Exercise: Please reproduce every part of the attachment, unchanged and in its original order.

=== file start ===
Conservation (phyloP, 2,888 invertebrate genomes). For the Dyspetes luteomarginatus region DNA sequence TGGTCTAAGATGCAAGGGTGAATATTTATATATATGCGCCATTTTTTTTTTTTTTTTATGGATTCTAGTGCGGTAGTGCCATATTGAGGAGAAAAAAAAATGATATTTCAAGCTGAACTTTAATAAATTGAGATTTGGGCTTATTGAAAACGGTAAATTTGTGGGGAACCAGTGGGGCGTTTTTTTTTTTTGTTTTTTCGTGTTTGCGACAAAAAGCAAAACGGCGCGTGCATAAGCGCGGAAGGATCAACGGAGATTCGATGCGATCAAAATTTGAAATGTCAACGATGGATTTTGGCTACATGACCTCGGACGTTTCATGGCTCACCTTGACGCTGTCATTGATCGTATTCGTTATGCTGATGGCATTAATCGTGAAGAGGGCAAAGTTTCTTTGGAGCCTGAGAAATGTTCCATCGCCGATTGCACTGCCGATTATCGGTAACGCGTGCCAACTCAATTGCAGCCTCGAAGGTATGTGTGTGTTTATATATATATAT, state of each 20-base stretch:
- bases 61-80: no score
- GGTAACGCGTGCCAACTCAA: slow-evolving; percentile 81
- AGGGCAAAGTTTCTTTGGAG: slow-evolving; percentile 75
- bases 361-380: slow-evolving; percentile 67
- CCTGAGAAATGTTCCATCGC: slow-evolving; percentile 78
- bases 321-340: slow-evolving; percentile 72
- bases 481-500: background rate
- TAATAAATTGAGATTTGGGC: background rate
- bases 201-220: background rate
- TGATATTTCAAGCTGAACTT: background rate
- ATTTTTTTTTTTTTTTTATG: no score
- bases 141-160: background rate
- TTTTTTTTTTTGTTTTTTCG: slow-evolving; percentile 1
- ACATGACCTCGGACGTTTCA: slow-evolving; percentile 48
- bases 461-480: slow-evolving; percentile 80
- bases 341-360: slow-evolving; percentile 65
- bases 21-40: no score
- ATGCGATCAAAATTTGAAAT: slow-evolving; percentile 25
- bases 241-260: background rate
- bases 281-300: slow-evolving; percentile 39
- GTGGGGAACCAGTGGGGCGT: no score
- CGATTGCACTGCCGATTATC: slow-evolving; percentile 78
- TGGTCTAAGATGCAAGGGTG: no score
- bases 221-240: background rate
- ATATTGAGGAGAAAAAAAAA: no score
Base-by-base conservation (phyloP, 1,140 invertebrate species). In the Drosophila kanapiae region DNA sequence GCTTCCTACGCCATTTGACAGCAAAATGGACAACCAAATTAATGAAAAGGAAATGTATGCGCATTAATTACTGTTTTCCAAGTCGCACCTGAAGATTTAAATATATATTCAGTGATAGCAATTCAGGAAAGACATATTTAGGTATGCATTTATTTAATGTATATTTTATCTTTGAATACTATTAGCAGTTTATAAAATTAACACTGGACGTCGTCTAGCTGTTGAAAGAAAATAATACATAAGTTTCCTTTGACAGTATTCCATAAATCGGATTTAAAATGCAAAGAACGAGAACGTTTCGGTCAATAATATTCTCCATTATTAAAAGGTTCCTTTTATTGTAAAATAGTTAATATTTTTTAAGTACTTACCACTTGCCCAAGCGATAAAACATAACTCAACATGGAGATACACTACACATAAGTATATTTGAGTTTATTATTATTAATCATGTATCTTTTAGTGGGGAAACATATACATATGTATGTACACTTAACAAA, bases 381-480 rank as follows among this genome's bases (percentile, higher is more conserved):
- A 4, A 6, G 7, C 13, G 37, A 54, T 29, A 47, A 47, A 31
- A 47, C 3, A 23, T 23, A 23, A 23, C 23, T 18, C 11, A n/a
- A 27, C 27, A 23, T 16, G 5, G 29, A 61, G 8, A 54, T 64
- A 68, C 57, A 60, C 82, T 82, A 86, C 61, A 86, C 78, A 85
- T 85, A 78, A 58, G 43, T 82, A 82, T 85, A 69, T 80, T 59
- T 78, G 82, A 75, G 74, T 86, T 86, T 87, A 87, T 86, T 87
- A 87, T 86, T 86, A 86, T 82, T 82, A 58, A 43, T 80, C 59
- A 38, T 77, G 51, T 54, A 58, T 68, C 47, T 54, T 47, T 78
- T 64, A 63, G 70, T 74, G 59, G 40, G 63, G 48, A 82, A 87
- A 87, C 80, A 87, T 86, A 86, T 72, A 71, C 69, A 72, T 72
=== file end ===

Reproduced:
Conservation (phyloP, 2,888 invertebrate genomes). For the Dyspetes luteomarginatus region DNA sequence TGGTCTAAGATGCAAGGGTGAATATTTATATATATGCGCCATTTTTTTTTTTTTTTTATGGATTCTAGTGCGGTAGTGCCATATTGAGGAGAAAAAAAAATGATATTTCAAGCTGAACTTTAATAAATTGAGATTTGGGCTTATTGAAAACGGTAAATTTGTGGGGAACCAGTGGGGCGTTTTTTTTTTTTGTTTTTTCGTGTTTGCGACAAAAAGCAAAACGGCGCGTGCATAAGCGCGGAAGGATCAACGGAGATTCGATGCGATCAAAATTTGAAATGTCAACGATGGATTTTGGCTACATGACCTCGGACGTTTCATGGCTCACCTTGACGCTGTCATTGATCGTATTCGTTATGCTGATGGCATTAATCGTGAAGAGGGCAAAGTTTCTTTGGAGCCTGAGAAATGTTCCATCGCCGATTGCACTGCCGATTATCGGTAACGCGTGCCAACTCAATTGCAGCCTCGAAGGTATGTGTGTGTTTATATATATATAT, state of each 20-base stretch:
- bases 61-80: no score
- GGTAACGCGTGCCAACTCAA: slow-evolving; percentile 81
- AGGGCAAAGTTTCTTTGGAG: slow-evolving; percentile 75
- bases 361-380: slow-evolving; percentile 67
- CCTGAGAAATGTTCCATCGC: slow-evolving; percentile 78
- bases 321-340: slow-evolving; percentile 72
- bases 481-500: background rate
- TAATAAATTGAGATTTGGGC: background rate
- bases 201-220: background rate
- TGATATTTCAAGCTGAACTT: background rate
- ATTTTTTTTTTTTTTTTATG: no score
- bases 141-160: background rate
- TTTTTTTTTTTGTTTTTTCG: slow-evolving; percentile 1
- ACATGACCTCGGACGTTTCA: slow-evolving; percentile 48
- bases 461-480: slow-evolving; percentile 80
- bases 341-360: slow-evolving; percentile 65
- bases 21-40: no score
- ATGCGATCAAAATTTGAAAT: slow-evolving; percentile 25
- bases 241-260: background rate
- bases 281-300: slow-evolving; percentile 39
- GTGGGGAACCAGTGGGGCGT: no score
- CGATTGCACTGCCGATTATC: slow-evolving; percentile 78
- TGGTCTAAGATGCAAGGGTG: no score
- bases 221-240: background rate
- ATATTGAGGAGAAAAAAAAA: no score
Base-by-base conservation (phyloP, 1,140 invertebrate species). In the Drosophila kanapiae region DNA sequence GCTTCCTACGCCATTTGACAGCAAAATGGACAACCAAATTAATGAAAAGGAAATGTATGCGCATTAATTACTGTTTTCCAAGTCGCACCTGAAGATTTAAATATATATTCAGTGATAGCAATTCAGGAAAGACATATTTAGGTATGCATTTATTTAATGTATATTTTATCTTTGAATACTATTAGCAGTTTATAAAATTAACACTGGACGTCGTCTAGCTGTTGAAAGAAAATAATACATAAGTTTCCTTTGACAGTATTCCATAAATCGGATTTAAAATGCAAAGAACGAGAACGTTTCGGTCAATAATATTCTCCATTATTAAAAGGTTCCTTTTATTGTAAAATAGTTAATATTTTTTAAGTACTTACCACTTGCCCAAGCGATAAAACATAACTCAACATGGAGATACACTACACATAAGTATATTTGAGTTTATTATTATTAATCATGTATCTTTTAGTGGGGAAACATATACATATGTATGTACACTTAACAAA, bases 381-480 rank as follows among this genome's bases (percentile, higher is more conserved):
- A 4, A 6, G 7, C 13, G 37, A 54, T 29, A 47, A 47, A 31
- A 47, C 3, A 23, T 23, A 23, A 23, C 23, T 18, C 11, A n/a
- A 27, C 27, A 23, T 16, G 5, G 29, A 61, G 8, A 54, T 64
- A 68, C 57, A 60, C 82, T 82, A 86, C 61, A 86, C 78, A 85
- T 85, A 78, A 58, G 43, T 82, A 82, T 85, A 69, T 80, T 59
- T 78, G 82, A 75, G 74, T 86, T 86, T 87, A 87, T 86, T 87
- A 87, T 86, T 86, A 86, T 82, T 82, A 58, A 43, T 80, C 59
- A 38, T 77, G 51, T 54, A 58, T 68, C 47, T 54, T 47, T 78
- T 64, A 63, G 70, T 74, G 59, G 40, G 63, G 48, A 82, A 87
- A 87, C 80, A 87, T 86, A 86, T 72, A 71, C 69, A 72, T 72